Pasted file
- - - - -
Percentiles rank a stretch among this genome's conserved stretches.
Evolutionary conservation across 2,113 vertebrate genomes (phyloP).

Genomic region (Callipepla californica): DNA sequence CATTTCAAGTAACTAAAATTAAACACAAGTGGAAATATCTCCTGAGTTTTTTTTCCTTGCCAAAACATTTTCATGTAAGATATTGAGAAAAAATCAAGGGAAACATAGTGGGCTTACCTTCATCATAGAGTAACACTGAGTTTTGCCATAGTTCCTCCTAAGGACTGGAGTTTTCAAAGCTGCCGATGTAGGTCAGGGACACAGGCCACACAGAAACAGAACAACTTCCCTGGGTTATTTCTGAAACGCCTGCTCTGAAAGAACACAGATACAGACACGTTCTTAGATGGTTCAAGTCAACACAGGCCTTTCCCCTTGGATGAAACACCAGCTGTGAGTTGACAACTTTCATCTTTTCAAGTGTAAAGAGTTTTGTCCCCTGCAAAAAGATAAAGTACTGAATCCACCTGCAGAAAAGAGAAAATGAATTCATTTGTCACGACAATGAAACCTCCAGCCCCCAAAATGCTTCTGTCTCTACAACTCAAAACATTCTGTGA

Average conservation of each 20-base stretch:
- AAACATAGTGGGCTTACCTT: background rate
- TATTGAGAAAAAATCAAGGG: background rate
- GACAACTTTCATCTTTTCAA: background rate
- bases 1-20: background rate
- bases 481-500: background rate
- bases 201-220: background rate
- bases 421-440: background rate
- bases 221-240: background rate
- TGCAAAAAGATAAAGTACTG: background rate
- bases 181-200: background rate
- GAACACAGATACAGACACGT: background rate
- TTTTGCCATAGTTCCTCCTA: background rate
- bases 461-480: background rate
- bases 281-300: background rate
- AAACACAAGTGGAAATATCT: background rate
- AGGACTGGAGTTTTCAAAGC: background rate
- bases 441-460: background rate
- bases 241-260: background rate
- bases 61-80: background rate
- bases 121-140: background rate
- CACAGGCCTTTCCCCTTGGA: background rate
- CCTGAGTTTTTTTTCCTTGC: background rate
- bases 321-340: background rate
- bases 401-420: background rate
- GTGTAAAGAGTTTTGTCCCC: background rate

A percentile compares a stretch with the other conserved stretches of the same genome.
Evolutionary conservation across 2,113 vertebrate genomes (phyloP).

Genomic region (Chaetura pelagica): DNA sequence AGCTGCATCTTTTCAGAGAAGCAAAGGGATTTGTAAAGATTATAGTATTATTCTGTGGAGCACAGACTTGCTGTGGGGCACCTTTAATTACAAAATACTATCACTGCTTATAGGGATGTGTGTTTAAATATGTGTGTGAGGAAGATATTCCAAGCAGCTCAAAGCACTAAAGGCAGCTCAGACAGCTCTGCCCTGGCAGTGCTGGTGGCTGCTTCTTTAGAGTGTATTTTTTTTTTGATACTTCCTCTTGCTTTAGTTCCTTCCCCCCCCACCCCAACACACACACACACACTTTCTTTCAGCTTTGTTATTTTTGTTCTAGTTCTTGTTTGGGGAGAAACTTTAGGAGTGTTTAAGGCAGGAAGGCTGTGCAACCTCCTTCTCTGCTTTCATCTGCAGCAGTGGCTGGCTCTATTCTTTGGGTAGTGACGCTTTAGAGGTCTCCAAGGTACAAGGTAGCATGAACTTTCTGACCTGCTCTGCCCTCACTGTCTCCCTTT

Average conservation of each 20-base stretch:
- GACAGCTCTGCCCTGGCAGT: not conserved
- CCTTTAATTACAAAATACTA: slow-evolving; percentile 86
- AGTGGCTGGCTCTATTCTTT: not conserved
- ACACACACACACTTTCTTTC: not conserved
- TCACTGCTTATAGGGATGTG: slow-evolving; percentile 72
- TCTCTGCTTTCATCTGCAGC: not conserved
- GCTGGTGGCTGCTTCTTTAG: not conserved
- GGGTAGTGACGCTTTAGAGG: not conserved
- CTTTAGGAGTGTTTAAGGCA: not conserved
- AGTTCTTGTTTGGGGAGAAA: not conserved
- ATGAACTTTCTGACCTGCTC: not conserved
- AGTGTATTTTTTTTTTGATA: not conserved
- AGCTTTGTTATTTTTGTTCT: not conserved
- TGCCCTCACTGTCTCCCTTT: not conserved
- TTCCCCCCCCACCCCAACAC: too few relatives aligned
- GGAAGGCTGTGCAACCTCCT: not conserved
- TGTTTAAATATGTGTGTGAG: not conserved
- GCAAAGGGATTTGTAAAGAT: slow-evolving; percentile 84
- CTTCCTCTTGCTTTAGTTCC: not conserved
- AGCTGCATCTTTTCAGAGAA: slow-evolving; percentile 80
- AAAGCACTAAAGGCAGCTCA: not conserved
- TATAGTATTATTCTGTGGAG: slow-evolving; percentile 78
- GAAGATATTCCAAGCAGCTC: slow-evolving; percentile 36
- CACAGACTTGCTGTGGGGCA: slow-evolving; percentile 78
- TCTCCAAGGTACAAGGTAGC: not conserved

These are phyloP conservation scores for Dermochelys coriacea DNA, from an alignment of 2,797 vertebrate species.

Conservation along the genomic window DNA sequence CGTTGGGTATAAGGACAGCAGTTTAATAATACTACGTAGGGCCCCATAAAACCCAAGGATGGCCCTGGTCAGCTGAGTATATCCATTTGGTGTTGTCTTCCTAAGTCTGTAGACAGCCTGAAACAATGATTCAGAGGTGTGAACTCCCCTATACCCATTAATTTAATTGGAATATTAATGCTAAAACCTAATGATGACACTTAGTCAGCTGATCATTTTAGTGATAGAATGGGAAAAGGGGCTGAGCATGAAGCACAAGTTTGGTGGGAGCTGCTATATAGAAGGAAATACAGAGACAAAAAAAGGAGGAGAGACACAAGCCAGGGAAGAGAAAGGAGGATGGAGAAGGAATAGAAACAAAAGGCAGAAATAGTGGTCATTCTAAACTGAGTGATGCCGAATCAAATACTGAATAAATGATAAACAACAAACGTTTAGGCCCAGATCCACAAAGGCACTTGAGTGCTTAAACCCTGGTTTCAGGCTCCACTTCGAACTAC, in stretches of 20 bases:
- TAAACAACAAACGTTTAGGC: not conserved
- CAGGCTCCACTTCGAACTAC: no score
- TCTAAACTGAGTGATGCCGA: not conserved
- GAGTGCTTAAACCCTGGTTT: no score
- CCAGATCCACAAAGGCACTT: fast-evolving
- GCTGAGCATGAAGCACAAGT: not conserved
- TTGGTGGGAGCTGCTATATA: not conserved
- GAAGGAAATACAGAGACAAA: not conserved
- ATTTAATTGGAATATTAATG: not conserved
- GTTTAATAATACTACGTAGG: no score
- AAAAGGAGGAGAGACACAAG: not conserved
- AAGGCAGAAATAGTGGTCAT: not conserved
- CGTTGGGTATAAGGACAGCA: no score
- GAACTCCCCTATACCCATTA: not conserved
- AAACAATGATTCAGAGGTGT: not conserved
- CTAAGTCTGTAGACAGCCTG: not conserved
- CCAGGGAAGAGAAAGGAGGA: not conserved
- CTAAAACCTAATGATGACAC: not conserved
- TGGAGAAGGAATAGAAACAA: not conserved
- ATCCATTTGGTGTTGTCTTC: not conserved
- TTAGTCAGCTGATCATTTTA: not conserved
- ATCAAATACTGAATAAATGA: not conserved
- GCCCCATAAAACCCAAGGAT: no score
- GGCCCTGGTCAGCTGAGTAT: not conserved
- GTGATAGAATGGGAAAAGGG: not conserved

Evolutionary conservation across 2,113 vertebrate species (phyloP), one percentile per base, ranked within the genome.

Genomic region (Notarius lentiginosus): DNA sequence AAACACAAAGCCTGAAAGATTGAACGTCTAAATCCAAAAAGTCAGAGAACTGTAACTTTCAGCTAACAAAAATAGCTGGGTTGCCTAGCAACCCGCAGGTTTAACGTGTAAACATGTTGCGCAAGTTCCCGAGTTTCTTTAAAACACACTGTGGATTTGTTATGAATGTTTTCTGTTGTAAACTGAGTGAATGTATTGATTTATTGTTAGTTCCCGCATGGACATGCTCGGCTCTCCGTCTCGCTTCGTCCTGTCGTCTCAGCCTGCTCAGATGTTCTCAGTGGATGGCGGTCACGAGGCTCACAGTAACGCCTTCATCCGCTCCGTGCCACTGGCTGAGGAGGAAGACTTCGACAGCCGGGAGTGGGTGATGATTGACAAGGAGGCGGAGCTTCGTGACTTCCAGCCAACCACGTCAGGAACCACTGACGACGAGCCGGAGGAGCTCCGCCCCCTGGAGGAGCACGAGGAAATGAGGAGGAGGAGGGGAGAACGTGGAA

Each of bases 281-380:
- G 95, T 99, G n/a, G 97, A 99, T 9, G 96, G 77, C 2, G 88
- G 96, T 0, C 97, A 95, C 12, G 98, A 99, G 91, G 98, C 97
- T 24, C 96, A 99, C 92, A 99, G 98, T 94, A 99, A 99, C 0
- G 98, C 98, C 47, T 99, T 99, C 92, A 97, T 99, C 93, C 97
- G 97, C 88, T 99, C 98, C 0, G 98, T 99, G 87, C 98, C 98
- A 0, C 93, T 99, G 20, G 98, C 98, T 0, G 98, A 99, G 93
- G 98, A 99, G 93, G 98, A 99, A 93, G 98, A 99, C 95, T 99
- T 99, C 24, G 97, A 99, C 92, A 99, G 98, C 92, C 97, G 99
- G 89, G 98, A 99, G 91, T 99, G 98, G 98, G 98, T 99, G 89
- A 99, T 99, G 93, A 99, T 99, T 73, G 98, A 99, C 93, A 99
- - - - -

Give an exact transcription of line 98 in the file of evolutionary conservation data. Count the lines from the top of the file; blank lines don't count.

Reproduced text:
- A 99, T 99, G 93, A 99, T 99, T 73, G 98, A 99, C 93, A 99